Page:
Preparing food for livestock was, and still is, an important job over the winter months. Hay had to be cut from stacks, or silage taken from clamps. Turnips were to be sliced or pulped, though livestock could also be put onto fields to eat the crop straight off it. Broke tatties were taken from the dresser and sometimes cut up as well.
The cutting, slicing and pulping of turnips were important jobs, especially for young livestock that did not have fully formed teeth. In Scotland turnip cutters or slicers were especially favoured. Some designs were used for many decades: the lever turnip cutters or lever ball turnip cutters of the 1860s were still found on farms after the Second World War. They comprised a cast iron frame with bars through which a turnip was forced and sliced when a lever with a weight came down on top of the turnip.
By the mid 1870s the most important implement and machine makers in Scotland were making their own turnip slicers. They included Robert Peddie & Co., Tynecastle Iron Works, Edinburgh, Andrew Pollock, Mauchline, Ben Reid & Co., Bon Accord Works, Aberdeen, John Wallace & Sons, Graham Square, Glasgow, Wingate & Lowe, Alloa, G. W Murray & Co., Banff Foundry, Banff, P. & R. Fleming & Co., 29 Argyle Street, Glasgow, Alexander Jack & Sons, Maybole, Kemp, Murray & Nicholson, Stirling, and A. & J. Main & Co., Scott Street, Port Dundas, Glasgow.
Most of their slicers were inexpensive. In 1875 Alexander Jack & Sons sold lever turnip slicers for £2 2s. Some models, such as one sold by P. & R. Fleming, sold for as much as £4. Their designs varied so that they cut up the turnips into different sizes, and for either cattle or sheep. There were also “improved” models, such as those sold by Ben Reid & Co. By the mid 1870s some of the English makers were also designing, making and selling more complex machines. They were ones that came to be renowned for their food preparing machines not only in England, but were also widely used by Scottish farmers: Harrison, McGregor & Co., Albion Foundry, Leigh, Manchester, Samuelston & Co., Britannia Works, Banbury, Picksley, Sims & Company Limited, Bedford Foundry, Leigh, Lancashire and Richard Hornsby & Sons, Spittlegate Iron Works, Grantham. Their machines included double action turnip cutters as well as treble action turnip cutters. But there was one design that was especially important: that of Gardener’s turnip cutter or Gardener’s patent turnip cutter. It was already well used and renowned in the 1840s.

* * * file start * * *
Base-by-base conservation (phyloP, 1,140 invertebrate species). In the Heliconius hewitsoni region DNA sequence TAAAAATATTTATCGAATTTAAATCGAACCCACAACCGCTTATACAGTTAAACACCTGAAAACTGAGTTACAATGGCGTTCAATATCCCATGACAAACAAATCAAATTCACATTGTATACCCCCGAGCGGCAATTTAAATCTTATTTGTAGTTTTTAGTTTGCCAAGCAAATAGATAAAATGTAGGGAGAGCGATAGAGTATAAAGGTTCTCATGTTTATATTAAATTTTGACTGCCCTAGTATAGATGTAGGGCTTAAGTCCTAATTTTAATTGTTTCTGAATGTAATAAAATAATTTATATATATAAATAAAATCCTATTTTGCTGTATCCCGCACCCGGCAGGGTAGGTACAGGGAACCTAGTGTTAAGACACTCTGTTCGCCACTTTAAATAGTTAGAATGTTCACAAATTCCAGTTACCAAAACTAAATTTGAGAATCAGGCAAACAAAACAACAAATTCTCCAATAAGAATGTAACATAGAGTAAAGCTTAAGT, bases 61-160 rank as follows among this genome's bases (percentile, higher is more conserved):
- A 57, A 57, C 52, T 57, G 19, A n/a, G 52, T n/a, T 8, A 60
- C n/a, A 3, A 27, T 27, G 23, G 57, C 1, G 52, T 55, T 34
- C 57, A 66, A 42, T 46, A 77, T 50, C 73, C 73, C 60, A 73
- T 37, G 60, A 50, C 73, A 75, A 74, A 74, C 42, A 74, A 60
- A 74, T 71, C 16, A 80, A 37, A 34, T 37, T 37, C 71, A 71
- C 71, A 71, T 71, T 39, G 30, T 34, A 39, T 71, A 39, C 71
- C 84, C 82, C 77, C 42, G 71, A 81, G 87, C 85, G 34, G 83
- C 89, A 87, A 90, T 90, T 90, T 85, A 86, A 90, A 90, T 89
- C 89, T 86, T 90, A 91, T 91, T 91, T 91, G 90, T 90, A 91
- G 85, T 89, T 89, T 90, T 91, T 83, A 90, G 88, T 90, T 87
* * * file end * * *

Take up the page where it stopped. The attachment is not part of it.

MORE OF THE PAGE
By the 1870s makers, such as Picksley, Sims & Company Ltd, were manufacturing turnip cutters in the “style” of Gardener’s turnip cutter. Even by the outbreak of the First World War that machine was still being made and sold. For example, A. & J. Main & Co. Ltd,
Edinburgh, was selling “Gardner’s sheep patent turnip cutter” for £5 10s. The use of new forms on motive power on farms helped to improve designs and make the tasks of cutting, slicing and pulping turnips easier to undertake. In 1914, John Wallace & Sons Ltd, Glasgow, was selling Mackenzie’s patent portable turnip cutter, with motor (an Amanco engine), for the sum of £31 10s. Kenneth MacKenzie of Evanton, Ross-shire, was to become well-known for his turnip cutters and potato sorters. Even at that time, the majority of machines continued to be manually worked ones, and were on wheels.
Their character was to change significantly. By the outbreak of the Second World War most of the turnip slicers that were exhibited at the Royal Highland Show were fitted with engines. Most of the turnip slicers at the Show in 1939 were fitted with engines: those by Harrison, McGregor & Co. Ltd, James H. Steele, Edinburgh, Barclay, Ross & Hutchison Ltd, Aberdeen, Bamfords Ltd, Uttoxeter, E. H. Bentall & Co. Ltd, Gillies & Henderson, Edinburgh, George Henderson Ltd, Edinburgh and Kelso, and William Elder & Sons Ltd, Berwick on Tweed. Later, they were powered by electricity.
The photographs were taken at the New Deer Show, 2014, and at Daviot vintage rally, October 2016.
© 2016 Heather Holmes